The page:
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The first time I ever smoked weed and then worked out was in my junior year of college. I did a really hard workout between classes, so I had both a runner’s high and a weed high. I was sitting in the sauna all by myself and started to sob. I was overcome with emotion. I felt compelled to write my mom a letter of forgiveness. I did it on the notes app on my phone. I don’t know if I even intended to give it to her—it just came to me and I needed to write it down.

As I was leaving the gym, I got a call from my grandma and she told me my mom had been arrested. I went and searched for her mugshot, which I don’t recommend anyone in my position doing. It was sad, and didn’t make things better. She was booked at the exact same moment I had started writing that letter to her. That was a holy shit moment for me. I felt reconnected to her even though it was an extremely sorrowful experience. I realized forgiveness is what I need to be holding in my heart. That is how I can let the past go, how I can be compassionate and there for her, and truly act on my belief and understanding that her life circumstances are due to a disease.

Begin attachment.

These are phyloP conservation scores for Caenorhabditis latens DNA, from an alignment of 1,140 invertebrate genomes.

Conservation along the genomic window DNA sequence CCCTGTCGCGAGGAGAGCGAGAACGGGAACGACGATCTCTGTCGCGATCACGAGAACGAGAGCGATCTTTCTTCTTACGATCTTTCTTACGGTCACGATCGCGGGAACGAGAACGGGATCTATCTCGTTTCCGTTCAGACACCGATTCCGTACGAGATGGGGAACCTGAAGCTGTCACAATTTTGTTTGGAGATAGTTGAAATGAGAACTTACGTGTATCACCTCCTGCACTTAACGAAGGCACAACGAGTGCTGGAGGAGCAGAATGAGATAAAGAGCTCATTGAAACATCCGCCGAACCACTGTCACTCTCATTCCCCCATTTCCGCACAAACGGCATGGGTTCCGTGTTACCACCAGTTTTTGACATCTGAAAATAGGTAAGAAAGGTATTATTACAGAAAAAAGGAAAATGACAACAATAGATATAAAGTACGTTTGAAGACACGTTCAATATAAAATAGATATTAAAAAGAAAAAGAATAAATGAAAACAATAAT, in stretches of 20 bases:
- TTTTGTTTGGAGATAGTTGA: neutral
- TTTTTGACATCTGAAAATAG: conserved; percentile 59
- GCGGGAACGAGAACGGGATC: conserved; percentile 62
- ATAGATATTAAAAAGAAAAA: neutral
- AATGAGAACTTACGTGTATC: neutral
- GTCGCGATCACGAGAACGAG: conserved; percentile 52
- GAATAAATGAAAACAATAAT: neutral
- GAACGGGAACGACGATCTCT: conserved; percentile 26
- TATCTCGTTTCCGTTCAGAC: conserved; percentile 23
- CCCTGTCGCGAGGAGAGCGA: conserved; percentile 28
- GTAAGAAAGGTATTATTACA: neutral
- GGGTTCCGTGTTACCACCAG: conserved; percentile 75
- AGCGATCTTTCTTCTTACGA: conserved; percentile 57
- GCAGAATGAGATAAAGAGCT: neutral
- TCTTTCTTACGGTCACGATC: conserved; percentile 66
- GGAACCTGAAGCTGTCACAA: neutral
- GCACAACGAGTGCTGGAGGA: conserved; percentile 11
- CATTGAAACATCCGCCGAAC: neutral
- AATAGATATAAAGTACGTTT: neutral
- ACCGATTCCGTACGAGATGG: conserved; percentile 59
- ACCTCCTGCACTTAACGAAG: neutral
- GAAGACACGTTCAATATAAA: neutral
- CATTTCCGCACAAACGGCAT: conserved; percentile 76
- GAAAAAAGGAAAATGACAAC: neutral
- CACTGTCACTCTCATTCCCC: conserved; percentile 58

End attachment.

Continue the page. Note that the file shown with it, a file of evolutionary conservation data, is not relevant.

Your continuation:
I’ve been able to slowly welcome her back into my life. Now that I have a baby, it’s really interesting. She’s a bit more stable. She’s on a methadone program, and she finally has the support of some city resources to help stabilize her. Watching her get to that place, and then having a baby, it’s making me reconsider what it means to be a mother and to have a mother. I am navigating that world now, introducing her to my kid, introducing her to my product, and reincorporating her back into my life. It’s an interesting chapter that I’m in right now.

I learned in college that I preferred a low-dose weed experience rather than getting super stoned.